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Providing a definitive history of the formative years of radio astronomy, Cosmic Noise: A History of Early Radio Astronomy is invaluable for historians of science, scientists and engineers. The whole of worldwide radio and radar astronomy is covered, beginning with the discoveries by Jansky and Reber of cosmic noise before World War II, through the wartime detections of solar noise, the discovery of radio stars, lunar and meteor radar experiments, the detection of the hydrogen spectral line, to the discoveries of Hey, Ryle, Lovell and Pawsey in the decade following the war, revealing an entirely different sky from that of visual astronomy.
Using contemporary literature, correspondence and photographs, Cosmic Noise: A History of Early Radio Astronomy tells the story of the people who shaped the intellectual, technical, and social aspects of the field now known as radio astronomy.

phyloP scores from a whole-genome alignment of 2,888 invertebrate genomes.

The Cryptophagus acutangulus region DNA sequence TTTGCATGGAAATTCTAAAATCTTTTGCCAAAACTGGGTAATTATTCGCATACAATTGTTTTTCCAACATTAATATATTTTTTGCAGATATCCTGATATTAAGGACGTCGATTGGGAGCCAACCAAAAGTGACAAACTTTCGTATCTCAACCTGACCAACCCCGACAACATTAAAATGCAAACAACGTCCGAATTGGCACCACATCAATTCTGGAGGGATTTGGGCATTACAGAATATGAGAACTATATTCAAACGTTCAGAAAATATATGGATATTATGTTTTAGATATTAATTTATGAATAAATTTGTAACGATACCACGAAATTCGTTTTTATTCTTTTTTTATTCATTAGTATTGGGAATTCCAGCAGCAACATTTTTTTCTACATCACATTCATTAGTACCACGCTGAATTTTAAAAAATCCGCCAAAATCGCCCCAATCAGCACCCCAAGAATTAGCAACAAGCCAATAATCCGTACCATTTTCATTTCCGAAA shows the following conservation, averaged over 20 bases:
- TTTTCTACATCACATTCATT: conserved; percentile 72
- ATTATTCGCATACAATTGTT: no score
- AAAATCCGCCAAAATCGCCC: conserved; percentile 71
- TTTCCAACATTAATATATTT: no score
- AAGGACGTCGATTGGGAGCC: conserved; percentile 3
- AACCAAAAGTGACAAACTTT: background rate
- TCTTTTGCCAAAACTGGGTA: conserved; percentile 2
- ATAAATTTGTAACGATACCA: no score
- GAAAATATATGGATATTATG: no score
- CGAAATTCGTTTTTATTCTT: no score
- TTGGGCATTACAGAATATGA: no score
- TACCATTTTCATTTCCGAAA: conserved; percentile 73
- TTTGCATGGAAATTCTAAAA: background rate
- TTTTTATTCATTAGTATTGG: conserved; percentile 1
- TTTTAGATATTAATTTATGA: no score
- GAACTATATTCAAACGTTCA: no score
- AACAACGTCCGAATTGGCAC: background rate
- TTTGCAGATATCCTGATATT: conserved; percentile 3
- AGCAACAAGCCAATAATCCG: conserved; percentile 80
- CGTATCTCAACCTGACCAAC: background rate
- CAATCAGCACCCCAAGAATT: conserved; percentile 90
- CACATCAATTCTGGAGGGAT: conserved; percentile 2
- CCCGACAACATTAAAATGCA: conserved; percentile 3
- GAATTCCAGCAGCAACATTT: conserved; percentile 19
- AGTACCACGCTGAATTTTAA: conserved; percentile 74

Cosmic Noise: A History of Early Radio Astronomy features quotes from over a hundred interviews with pioneering radio astronomers, giving fascinating insights into the development of radio astronomy. Woodruff T. Sullivan III has been awarded the 2012 Leroy E. Doggett Prize for Historical Astronomy.
2. Searching for solar hertzian waves
3. Jansky and his star static
4. Grote Reber: science in your backyard
5. Wartime discovery of the radio sun
6. Hey's army group after the war
7. Radiophysics laboratory, Sydney
8. Ryle's group at the Cavendish
9. Lovell at Jodrell Bank
10. Other radio astronomy groups before 1952
11. Meteor radar
12. Reaching for the moon
13. The radio sun
14. Radio stars
15. Theories of galactic noise
16. The 21-cm hydrogen line
17. New astronomers
18. A new astronomy
Woodruff T. Sullivan III is Professor of Astronomy and Adjunct Professor of History at the University of Washington, Seattle. Trained as a radio astronomer, his research has included radio studies of the interstellar medium in our own and other galaxies, the search for extraterrestrial intelligence, and astrobiology.